Prime Minister Rishi Sunak of Britain will announce in a visit to Kyiv on Friday that his country will send more than $3 billion in military assistance to Ukraine in the next financial year, his country’s largest annual commitment since the start of Russia’s full-scale invasion.
The new package, revealed in a statement, is part of an effort to offer reassurance amid concerns about a potential shortfall in Western support for Ukraine while badly needed military and financial aid packages remain blocked in the United States and the European Union because of political infighting.
The British aid will include at least 200 million pounds, about $255 million, to produce and procure thousands of military drones that are crucial for Ukraine, as well as deliveries of long-range missiles, air defenses and artillery ammunition.
“For two years, Ukraine has fought with great courage to repel a brutal Russian invasion,” Mr. Sunak said in the statement. “They are still fighting, unfaltering in their determination to defend their country.”
“We will stand with Ukraine, in their darkest hours and in the better times to come,” he added.
The new support from Britain will cement London’s reputation as one of Ukraine’s staunchest supporters since Russia invaded nearly two years ago. It will also help to allay Ukrainians’ fears that Western support is wavering in the face of a protracted war that has now largely stalled on land.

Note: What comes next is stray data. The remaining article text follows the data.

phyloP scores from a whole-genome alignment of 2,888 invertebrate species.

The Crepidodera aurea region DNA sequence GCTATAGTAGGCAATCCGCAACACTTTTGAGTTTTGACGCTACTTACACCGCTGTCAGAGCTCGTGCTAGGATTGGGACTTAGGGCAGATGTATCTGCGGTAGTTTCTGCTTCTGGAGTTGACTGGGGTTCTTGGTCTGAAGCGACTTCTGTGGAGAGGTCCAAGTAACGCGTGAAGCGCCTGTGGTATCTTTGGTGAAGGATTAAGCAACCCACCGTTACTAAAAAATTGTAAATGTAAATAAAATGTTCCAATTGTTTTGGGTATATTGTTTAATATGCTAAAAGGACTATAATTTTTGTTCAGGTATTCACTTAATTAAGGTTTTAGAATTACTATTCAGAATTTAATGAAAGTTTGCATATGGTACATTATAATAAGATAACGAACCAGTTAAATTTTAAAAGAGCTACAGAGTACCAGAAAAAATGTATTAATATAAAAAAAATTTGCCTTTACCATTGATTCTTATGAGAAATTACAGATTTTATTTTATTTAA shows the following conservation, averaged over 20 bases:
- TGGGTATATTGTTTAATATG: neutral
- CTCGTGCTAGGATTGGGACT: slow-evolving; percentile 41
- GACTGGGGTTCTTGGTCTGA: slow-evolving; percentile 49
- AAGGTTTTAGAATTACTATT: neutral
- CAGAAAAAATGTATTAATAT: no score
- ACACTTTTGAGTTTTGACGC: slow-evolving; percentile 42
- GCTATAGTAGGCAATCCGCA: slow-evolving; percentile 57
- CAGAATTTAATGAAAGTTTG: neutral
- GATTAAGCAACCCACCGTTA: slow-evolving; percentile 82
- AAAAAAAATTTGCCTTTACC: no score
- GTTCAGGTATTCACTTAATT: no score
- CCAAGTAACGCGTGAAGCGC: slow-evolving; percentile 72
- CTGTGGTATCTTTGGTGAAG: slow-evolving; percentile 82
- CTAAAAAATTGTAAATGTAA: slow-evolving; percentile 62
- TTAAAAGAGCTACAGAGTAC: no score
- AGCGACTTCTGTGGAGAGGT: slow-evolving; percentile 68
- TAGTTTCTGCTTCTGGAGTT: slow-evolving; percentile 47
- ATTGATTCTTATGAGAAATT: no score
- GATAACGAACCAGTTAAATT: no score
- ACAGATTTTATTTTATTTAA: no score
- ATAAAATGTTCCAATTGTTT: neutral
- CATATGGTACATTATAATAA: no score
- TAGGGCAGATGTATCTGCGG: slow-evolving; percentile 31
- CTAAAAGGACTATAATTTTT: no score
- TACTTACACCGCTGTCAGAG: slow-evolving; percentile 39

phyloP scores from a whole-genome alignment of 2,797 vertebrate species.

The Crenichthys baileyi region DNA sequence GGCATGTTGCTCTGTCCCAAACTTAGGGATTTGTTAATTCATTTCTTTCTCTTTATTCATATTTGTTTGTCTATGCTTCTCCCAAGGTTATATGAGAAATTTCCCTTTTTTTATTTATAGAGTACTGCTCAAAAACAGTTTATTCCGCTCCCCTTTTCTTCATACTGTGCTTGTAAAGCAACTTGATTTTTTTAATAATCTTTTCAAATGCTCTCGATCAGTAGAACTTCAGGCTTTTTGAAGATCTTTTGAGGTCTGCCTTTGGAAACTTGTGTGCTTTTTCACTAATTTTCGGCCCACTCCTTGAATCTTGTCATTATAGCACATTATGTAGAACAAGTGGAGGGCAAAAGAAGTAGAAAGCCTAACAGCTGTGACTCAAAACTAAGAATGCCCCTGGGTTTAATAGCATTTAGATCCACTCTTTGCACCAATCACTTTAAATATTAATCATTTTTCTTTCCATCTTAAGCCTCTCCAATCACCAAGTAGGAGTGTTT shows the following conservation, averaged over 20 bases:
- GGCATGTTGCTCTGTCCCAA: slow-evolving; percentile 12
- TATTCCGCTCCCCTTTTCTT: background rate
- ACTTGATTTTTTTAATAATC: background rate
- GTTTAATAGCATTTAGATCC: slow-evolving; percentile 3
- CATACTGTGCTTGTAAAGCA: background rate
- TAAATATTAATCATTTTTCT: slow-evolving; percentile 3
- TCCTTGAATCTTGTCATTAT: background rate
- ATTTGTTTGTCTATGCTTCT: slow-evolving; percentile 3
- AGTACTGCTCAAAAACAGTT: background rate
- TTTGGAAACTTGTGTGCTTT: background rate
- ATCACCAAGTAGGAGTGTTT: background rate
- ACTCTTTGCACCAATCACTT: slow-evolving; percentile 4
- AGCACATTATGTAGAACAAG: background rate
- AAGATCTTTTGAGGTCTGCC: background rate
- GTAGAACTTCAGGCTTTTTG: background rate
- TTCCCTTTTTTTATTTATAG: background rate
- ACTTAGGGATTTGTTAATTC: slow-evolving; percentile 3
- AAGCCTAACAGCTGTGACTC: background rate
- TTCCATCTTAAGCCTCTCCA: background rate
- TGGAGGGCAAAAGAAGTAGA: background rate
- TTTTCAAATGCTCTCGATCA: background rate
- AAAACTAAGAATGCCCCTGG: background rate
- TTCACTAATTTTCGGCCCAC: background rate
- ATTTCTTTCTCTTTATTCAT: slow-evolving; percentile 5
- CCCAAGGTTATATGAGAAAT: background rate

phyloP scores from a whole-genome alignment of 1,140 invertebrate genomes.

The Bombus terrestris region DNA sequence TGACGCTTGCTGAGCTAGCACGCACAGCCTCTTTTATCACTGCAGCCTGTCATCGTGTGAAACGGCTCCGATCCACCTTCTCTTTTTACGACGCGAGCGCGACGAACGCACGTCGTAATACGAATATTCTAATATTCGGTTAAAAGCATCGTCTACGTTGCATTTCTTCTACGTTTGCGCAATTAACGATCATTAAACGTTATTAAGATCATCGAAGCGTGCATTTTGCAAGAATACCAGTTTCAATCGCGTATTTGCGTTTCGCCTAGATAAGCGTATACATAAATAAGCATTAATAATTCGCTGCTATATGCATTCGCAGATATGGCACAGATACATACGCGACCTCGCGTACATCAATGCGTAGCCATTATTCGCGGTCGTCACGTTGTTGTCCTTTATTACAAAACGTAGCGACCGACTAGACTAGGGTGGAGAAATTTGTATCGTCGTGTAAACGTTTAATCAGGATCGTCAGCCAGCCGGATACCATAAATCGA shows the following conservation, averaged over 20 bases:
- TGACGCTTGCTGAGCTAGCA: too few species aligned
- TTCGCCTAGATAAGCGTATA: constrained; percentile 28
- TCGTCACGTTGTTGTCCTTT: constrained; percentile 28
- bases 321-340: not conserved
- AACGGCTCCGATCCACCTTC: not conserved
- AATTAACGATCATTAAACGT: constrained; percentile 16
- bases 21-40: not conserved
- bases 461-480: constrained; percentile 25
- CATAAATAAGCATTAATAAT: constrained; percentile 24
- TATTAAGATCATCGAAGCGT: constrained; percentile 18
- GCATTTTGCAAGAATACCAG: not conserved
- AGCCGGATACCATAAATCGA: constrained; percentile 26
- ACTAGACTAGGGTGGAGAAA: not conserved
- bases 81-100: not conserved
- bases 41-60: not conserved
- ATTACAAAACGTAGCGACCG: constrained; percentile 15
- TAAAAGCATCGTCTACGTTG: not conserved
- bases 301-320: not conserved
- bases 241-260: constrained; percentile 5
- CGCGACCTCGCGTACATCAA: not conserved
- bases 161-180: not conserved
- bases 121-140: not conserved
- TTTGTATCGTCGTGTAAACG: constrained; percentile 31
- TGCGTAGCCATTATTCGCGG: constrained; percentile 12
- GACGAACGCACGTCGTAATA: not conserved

Mr. Sunak’s visit comes just after President Volodymyr Zelensky of Ukraine returned from a two-day tour of Baltic States, where he urged his allies to help hold the line. Russian forces are on the offensive along much of the front, and Moscow has launched a winter air campaign that is wearing down Ukraine’s air defenses.
Mr. Zelensky said that he was “grateful” for the Patriot missile systems that Ukraine’s allies have already delivered and that have helped his country weather the enormous Russian air assaults. But he said that Ukraine urgently needed to further reinforces its defenses if it were to withstand more air attacks.
“If Ukraine were given seven such systems today, people in Kharkiv, Kherson, and Odessa would not be dying,” Mr. Zelensky said during a news conference in Riga, Latvia’s capital, on Thursday. Without Patriots, he added, “it is impossible to survive.”
The British government also said in its statement that Mr. Sunak and Mr. Zelensky would sign on Friday “a historic U.K.-Ukraine Agreement on Security Cooperation,” the first finalized bilateral agreement on security guarantees that any member of the Group of 7 has pledged to undertake.